Children drink sweet drinks when they lack clean drinking water
Children deserve to get clean and safe drinking water. But, in developing countries such as Indonesia, not all children have access to it.
A new survey has found this can drive them to consume sweet beverages, posing a risk to their health.
Child rights organisation Project Child Indonesia surveyed 272 respondents in ten elementary schools in Yogyakarta and Fakfak, West Papua. The survey showed that a third of the respondents turned to sweet beverages as they lacked access to clean and safe drinking water.
Consuming sweetened beverages can increase the risks of obesity, insulin resistance and dental caries.
Children often turn to sweetened beverages as they are more attractive and taste sweeter than plain water.
Massive advertising of sweetened drinks also attracts children to consume them.
In this regard, a lack of access to clean and safe drinking water may exacerbate these habits.
Our respondents said they preferred sweet drinks as they believed the cost of packaged mineral water was as expensive or more expensive than sugary beverages. Bottled mineral water costs twice as much in Fakfak as a bottle of mineral water in Surabaya, East Jawa.
Solution: install water filters in schools
Project Child Indonesia carried out the survey with independent researchers in Yogyakarta and Fakfak in 2019 as a basis to provide clean and safe drinking water in the latter city.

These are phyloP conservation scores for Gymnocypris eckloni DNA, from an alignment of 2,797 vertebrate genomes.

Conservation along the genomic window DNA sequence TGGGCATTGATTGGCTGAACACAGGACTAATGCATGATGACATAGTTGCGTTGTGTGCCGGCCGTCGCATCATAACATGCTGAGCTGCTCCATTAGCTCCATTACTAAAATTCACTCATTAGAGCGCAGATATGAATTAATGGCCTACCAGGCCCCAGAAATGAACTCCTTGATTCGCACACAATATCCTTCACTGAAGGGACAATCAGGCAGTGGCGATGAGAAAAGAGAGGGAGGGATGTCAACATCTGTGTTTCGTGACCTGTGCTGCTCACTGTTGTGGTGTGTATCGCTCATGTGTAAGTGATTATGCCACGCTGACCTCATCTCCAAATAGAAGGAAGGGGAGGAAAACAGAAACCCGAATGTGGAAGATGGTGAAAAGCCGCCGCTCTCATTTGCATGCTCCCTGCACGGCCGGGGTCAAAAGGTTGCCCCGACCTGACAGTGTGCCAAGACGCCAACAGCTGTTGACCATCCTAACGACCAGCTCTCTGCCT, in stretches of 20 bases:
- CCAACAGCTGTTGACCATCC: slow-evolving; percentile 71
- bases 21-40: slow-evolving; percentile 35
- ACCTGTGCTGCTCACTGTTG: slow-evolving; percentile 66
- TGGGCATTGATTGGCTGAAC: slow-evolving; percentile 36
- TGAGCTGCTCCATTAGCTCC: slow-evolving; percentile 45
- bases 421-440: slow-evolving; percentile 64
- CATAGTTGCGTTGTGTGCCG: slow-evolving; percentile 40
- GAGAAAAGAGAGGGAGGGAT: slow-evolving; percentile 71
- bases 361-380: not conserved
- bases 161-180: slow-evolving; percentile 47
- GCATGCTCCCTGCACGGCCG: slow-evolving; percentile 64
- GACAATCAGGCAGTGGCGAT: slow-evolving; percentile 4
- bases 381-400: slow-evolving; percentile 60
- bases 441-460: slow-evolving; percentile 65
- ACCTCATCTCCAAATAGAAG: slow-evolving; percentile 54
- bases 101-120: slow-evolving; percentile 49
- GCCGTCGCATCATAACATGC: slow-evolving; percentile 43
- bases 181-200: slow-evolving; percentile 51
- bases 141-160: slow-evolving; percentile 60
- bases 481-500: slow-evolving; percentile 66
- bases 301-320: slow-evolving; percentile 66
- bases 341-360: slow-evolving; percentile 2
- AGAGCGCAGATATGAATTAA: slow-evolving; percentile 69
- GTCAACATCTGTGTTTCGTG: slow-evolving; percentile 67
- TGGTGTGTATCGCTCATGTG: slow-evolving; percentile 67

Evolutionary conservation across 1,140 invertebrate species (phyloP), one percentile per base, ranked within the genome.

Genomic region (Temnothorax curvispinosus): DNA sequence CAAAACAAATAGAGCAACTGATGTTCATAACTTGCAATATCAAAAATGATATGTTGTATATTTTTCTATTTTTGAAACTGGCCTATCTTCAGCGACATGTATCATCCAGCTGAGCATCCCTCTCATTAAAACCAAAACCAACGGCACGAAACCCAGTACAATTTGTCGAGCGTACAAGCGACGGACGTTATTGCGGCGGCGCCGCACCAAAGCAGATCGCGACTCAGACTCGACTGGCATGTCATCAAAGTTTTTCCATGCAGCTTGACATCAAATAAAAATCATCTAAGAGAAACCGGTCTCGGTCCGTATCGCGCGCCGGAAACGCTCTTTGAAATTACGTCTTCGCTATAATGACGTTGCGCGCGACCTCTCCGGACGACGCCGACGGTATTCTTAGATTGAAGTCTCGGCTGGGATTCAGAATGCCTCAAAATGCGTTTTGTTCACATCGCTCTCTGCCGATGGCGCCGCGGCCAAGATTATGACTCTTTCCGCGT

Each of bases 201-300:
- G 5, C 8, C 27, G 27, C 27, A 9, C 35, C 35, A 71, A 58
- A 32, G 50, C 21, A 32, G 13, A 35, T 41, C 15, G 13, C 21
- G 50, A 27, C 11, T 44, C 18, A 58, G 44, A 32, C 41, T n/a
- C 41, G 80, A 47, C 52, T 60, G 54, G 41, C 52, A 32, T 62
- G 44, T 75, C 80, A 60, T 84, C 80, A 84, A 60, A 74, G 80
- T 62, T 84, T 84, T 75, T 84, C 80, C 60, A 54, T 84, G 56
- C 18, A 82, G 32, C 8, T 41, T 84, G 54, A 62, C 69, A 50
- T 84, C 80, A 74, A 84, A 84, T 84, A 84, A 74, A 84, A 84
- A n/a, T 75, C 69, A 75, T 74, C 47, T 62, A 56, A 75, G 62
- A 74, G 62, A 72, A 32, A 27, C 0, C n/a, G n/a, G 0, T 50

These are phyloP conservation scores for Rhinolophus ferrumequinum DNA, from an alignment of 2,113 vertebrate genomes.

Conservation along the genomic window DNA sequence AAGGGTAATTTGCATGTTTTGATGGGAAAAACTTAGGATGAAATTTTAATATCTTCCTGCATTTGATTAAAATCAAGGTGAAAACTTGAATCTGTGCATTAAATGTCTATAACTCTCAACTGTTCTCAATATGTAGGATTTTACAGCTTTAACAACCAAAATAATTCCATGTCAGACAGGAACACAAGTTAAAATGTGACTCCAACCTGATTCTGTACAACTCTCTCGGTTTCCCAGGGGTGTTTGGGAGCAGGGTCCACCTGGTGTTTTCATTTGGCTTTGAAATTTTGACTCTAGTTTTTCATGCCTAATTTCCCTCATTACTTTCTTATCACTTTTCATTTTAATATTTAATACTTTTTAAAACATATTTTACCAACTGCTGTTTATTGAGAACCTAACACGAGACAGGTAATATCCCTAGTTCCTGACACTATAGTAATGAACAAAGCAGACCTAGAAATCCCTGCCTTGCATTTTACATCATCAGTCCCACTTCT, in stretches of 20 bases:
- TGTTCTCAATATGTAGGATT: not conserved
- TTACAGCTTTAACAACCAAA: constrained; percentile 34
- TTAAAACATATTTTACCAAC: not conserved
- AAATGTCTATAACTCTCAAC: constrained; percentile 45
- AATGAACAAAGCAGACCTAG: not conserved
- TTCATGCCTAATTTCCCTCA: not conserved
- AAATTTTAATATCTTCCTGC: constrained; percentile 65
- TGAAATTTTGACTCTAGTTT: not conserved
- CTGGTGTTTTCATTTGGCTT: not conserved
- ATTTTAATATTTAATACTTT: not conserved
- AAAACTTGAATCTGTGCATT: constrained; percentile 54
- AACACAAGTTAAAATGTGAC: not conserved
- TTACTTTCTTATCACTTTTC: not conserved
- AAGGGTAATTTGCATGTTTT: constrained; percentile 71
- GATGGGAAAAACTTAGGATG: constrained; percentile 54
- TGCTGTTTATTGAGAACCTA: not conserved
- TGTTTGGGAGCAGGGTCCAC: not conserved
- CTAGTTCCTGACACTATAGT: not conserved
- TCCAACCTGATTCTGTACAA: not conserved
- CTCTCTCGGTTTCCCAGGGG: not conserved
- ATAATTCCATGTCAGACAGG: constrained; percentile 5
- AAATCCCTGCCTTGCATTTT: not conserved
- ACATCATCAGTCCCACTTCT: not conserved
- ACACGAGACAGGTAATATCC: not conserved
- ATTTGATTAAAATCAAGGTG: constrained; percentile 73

The condition is believed to be much worse in Papua, the most eastern part and least developed region of Indonesia. The 2015 Indonesian National Socioeconomic Survey showed the Papuan region still lacked access to drinking water, despite improvements in Java and Bali islands.
Schools in Papua also do not offer adequate environmental and health education. As a result, children lack awareness of the importance of safe and clean drinking water.
Based on our findings, we created a project to address the water access problem faced by children in West Papua.
Water filters can help Papuans get cheaper drinking water as they only need to process water supply from rainwater or local drinking water companies. Before consuming water from these sources, we need to treat it to remove chemical contaminants.
We also designed a campaign to introduce the habit to consume safe and clean drinking water. We established drinking water committees involving parents, teachers and representatives from local communities.
For this project, we work closely with the government's local health and education agencies. This shows a collaborative effort between various stakeholders in society is required to ensure children have access to clean and safe drinking water.